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Despite import pressures, the total economic picture for the EU bloc leaves room for optimism. Eurofer’s October outlook forecasts GDP growth of 2.1% this year and 1.9% for 2018.

“The business climate looks set to remain supportive to continued healthy investment growth, whereas private consumption growth is foreseen to slow down somewhat,” the report states. “In combination with stable growth of government consumption, domestic demand will be the major driver of economic growth in the EU.”

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This morning in metals news, growth in China’s steel industry has slowed down significantly, U.S. steel production was up 8.6% year-over-year and a Russian firm launches a new copper and gold mine near the Chinese border.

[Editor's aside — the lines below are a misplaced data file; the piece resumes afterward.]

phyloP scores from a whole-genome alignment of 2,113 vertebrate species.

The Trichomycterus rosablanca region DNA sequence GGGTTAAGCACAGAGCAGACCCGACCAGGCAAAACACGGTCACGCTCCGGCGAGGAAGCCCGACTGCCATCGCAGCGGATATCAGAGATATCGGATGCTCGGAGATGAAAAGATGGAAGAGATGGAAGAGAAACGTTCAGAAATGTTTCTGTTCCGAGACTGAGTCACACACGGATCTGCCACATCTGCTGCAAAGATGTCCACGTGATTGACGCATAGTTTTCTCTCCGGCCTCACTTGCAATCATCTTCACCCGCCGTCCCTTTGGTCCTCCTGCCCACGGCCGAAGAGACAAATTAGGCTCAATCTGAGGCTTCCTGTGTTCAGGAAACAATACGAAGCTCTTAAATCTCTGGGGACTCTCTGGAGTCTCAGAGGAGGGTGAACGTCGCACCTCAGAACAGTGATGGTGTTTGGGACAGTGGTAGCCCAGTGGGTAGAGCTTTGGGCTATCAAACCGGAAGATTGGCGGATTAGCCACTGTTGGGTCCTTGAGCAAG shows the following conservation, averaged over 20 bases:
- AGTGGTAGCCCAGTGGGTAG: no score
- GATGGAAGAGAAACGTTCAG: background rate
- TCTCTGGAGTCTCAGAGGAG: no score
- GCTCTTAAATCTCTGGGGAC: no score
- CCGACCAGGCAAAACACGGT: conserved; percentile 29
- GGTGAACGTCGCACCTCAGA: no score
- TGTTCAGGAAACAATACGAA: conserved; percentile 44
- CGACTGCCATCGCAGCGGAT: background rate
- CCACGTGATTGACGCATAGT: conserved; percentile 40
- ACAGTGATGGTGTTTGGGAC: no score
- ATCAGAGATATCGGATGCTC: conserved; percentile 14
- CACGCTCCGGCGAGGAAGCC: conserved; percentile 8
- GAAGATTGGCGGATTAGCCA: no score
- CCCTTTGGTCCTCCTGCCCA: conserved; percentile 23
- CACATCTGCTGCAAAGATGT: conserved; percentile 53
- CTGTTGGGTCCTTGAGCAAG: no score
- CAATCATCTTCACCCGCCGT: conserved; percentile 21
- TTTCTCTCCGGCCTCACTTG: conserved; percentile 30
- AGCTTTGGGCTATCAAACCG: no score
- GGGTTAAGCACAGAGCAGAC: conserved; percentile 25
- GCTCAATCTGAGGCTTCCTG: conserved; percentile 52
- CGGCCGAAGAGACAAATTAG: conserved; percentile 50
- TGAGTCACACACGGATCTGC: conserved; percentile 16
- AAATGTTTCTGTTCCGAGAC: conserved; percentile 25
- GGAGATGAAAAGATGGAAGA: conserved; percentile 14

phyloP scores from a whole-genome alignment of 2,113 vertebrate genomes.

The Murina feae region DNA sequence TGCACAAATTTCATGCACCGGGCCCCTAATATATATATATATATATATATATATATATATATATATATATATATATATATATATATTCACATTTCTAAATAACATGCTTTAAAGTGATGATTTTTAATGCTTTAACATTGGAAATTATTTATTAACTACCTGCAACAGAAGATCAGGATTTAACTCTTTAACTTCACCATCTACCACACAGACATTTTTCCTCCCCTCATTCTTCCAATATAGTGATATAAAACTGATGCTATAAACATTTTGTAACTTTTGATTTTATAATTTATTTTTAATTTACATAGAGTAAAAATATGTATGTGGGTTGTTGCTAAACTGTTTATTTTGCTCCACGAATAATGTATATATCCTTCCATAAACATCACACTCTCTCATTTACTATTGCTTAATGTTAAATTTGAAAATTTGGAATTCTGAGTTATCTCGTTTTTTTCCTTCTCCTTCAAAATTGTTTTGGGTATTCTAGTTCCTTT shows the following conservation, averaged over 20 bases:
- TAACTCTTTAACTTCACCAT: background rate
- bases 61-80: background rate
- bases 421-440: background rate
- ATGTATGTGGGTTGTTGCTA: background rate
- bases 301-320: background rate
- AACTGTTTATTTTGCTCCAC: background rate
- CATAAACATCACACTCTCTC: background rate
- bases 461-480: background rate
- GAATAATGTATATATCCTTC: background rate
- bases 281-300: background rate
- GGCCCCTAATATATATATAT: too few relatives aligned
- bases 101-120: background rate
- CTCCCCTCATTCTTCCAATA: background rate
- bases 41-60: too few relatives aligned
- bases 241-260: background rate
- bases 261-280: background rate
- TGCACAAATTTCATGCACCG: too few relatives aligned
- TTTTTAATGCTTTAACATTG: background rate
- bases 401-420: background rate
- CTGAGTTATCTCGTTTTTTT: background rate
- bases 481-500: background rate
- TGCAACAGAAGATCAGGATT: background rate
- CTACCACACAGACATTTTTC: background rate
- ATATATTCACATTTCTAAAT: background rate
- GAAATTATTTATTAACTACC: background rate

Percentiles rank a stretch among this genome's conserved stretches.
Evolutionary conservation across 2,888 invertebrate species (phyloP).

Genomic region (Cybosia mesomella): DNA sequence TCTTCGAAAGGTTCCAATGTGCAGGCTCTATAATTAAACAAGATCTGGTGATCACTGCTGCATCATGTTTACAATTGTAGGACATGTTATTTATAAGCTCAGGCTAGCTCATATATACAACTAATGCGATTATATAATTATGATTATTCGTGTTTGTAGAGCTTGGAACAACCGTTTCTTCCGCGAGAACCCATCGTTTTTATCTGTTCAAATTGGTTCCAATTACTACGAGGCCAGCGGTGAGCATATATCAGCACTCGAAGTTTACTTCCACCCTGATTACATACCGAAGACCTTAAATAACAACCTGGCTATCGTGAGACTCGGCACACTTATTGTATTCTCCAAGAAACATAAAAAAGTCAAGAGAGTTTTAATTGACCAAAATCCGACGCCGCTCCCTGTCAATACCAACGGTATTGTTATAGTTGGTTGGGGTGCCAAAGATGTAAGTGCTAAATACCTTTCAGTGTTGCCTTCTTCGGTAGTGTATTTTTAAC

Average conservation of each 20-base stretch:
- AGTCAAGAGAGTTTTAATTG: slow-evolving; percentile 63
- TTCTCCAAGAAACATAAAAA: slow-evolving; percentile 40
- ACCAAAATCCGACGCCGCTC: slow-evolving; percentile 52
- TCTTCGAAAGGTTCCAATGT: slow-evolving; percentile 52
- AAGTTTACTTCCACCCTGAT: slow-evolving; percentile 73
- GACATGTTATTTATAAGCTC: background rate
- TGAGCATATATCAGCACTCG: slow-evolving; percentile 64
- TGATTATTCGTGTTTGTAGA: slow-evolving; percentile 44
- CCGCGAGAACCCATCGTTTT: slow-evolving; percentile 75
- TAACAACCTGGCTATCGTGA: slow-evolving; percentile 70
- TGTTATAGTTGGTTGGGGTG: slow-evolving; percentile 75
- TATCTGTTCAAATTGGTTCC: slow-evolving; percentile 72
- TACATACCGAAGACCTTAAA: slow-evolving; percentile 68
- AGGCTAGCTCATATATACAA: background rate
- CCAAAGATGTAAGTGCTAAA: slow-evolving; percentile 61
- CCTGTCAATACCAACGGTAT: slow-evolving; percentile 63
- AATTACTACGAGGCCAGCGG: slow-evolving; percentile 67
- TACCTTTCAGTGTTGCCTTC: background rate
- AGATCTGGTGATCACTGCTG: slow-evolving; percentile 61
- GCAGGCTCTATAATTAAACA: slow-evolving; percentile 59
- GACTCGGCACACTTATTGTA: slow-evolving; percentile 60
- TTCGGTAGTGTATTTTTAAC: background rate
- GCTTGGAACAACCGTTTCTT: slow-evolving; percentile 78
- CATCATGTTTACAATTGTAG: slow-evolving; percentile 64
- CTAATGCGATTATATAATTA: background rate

Chinese Steel PMI Falls to 6-Month Low

The Chinese steel Purchasing Managers’ Index (PMI) fell to a 6-month low this month as the government attempts to curb pollution, according to a Reuters report.

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This month, the PMI dropped to 52.3 from 53.7.

U.S. Steel Production Up 8.6%

Through the month of September, U.S. steel production was up 8.6% year-over-year, according to a report by the Northwest Indiana Times.

According to the report, citing stats from the World Steel Association, steel output rose by 5.6% internationally in September compared to September 2016.

Russia’s Norilsk Opens New Mine Near Chinese Border

The Russian firm Norilsk Nickel has launched a new copper, iron and gold mine near the Chinese border, according to Reuters.